Most CIOs are not security experts, but in the board room they need to be. Thanks to the CSO, , they don't have to go it alone. Behind the scenes, they can help prepare the CIO, offering advice on how to interpret the company's threat levels, boiling down the most relevant information and communicating it, early and often, so the C-suite will pay attention.
"The challenges when you take on the CIO role or an executive role are that you don't think all about security," said Michael Hart, vice president and CIO of Petwell Partners, during a panel discussion at CIO Perspectives Houston last week. "You rely on the CISO."
The panelists, which included IT and security executives, discussed common assumptions about security risks, ways to get your business colleagues to take those risks seriously and best practices to use at your companies.
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When preparing for a board presentation or a meeting with C-level executives, the first thing a CIO should do is ask the CSO to bring the conversation about security down to the most basic level and put it into terms that everyone from the most junior employee to the CEO can understand. "You don't want to talk ISO speak. Learn to talk to the business," Hart said. "That's one of the challenges I have, to make sure all lines across the company are from the business perspective."
Next, to set expectations and shape the company's thinking, the CSO should provide context around today's risks and show how they are different from yesterday's challenges. Samuel Sutton, computer scientist at the FBI, Houston Cyber Squad, said the stakes are much higher in today's threat landscape. "It used to be about the single, lonely hacker just getting access," he said. "Now instead of getting access, it's 'how can I turn it into a dollar' -- that changes the ball game" he said.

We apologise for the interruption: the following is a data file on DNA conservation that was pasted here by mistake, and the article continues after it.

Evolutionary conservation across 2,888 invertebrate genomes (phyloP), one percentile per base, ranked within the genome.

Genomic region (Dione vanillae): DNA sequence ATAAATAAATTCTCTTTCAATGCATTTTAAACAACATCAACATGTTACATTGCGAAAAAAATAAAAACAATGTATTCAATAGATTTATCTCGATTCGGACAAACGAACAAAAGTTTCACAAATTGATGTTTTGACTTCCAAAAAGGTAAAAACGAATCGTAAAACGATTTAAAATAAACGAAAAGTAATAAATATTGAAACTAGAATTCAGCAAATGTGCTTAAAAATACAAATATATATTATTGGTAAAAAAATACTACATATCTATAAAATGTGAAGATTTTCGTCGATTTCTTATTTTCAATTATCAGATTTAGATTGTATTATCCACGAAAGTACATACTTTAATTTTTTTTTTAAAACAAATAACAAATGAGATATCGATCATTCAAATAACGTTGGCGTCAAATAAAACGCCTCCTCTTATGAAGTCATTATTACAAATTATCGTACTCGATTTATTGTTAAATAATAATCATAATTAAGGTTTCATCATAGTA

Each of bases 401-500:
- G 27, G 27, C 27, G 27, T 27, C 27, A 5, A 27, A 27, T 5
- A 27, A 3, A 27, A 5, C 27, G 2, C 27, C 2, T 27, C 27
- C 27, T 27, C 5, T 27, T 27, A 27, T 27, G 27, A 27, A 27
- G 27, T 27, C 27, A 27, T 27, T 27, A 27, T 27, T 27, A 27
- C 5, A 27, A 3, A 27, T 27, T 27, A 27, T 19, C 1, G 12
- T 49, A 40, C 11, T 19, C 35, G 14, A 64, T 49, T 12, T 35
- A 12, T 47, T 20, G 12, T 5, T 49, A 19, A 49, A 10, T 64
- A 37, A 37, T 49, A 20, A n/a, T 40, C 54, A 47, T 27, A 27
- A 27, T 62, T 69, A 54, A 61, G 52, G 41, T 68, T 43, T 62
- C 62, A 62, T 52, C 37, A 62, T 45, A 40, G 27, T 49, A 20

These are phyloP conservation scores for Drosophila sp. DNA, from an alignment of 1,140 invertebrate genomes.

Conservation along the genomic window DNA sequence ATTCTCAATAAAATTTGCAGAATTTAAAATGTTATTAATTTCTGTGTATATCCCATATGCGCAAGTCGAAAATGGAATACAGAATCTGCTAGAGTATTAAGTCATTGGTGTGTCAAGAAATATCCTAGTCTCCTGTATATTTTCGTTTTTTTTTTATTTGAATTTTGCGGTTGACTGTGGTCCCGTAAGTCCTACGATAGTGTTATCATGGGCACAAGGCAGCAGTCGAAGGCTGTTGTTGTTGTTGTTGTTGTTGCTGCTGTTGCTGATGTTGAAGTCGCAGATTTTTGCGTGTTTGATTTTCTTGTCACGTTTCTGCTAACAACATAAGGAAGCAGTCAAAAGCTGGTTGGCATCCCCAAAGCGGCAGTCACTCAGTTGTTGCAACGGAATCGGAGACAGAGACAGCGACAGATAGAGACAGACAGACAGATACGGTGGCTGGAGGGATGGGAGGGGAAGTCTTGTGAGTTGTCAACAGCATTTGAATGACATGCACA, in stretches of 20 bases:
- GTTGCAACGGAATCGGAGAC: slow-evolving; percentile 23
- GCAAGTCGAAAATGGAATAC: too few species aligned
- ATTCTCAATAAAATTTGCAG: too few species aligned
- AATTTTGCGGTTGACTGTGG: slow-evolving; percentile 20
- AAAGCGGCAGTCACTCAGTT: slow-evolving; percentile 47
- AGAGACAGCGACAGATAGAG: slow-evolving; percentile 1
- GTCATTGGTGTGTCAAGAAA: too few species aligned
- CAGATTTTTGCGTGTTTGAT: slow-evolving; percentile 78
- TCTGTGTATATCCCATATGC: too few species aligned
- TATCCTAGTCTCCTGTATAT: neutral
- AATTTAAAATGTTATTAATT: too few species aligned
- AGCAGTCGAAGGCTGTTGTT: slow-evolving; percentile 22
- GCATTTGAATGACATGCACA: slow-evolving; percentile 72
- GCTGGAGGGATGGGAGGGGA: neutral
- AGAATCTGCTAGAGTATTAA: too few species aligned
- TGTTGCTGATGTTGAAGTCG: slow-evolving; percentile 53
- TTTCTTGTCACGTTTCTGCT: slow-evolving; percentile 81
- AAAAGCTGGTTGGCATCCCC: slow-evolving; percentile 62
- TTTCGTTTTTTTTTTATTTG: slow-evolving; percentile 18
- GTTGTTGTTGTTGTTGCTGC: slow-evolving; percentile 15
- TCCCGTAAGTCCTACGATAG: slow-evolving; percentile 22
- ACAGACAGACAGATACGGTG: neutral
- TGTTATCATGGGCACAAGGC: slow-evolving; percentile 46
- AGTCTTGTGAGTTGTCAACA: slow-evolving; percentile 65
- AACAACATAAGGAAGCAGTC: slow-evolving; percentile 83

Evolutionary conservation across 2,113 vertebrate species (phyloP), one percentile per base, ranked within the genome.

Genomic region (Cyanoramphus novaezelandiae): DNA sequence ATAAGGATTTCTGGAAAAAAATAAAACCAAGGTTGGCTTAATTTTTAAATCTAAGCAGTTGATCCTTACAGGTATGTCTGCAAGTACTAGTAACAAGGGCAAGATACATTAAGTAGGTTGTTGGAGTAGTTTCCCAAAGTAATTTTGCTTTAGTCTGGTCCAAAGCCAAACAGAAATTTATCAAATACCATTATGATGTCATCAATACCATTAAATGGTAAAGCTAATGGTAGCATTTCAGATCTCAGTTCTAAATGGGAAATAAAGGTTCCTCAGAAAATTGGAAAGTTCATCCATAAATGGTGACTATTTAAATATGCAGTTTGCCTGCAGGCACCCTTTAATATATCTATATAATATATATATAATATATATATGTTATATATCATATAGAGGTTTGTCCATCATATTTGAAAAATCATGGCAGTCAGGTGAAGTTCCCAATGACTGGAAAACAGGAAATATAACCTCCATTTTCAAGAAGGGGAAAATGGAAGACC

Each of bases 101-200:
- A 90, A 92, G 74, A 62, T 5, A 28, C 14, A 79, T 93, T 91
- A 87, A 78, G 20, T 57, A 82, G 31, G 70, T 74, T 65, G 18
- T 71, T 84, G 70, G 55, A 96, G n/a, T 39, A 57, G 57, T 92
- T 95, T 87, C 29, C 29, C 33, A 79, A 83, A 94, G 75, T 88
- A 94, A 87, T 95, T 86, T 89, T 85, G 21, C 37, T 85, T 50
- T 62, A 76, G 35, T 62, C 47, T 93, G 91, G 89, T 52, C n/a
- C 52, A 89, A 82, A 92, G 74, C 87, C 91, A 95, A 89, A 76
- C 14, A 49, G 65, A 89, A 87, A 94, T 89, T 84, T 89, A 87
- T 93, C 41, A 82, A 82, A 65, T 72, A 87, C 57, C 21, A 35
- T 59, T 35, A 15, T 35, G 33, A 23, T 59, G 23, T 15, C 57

Armed With Intelligence and Analysis
Another aspect of breaches today is that they are no longer being swept under the rug. "It used to be that the victims suffered this by themselves, isolated and alone," Sutton said. Today, thanks to intelligence, analysis and white papers, victims can educate themselves on how to handle a breach, he added.
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Sutton also cautioned CIOs to not rest easy. Instead, assume you will be attacked and focus on the prevention and response plan. "The reality is that there are two networks out there, those that are hacked and those that [you] don't know are hacked," Sutton said.
Executives will likely pay less attention to the fact that there are many prevalent threats and more attention to how those threats could affect their lines of business. To prepare the CIO for that part of the conversation, the CSO should outline the impact of a security breach on the business in terms of hard cost and soft cost. Sutton recommended using examples of soft cost to show how a breach will affect the stock price, the cost of freebies to win customers back or the lag time of hiring a new C-suite executive.
Keith Turpin, CISO of Universal Weather & Aviation, suggested also looking at other breaches and how they affected businesses, then showing how those situations could shake out at your company. "It's a risk analysis," he said. However, he cautions CIOs to not protect everything the same way. "You'll run a resource exhaustion game."
Make Security Palatable for Business Leaders
Outside of the boardroom, security updates for the C-suite and business leaders should be digestible so they can fit it into their busy schedules. Hart said creating a one-page report that takes five minutes to read is a way to get on the CEO's radar. "It's about building the relationship long-term," he said.
Oberlaender agreed, "Address past, present and future -- and make a case for the CEO. Get on his radar with a weekly report and education." He also said it's important to create a program that C-suite executives can follow and include clear policies for employees to abide by. "Your company will have a breach sooner or later," he said. "So educate your executives that you can do something about it."
Lastly, it's critical to involve the legal department, which, Sutton says, can never happen too early. "Please get legal folks involved early on before your data is on fire," he said. "Help us, help you."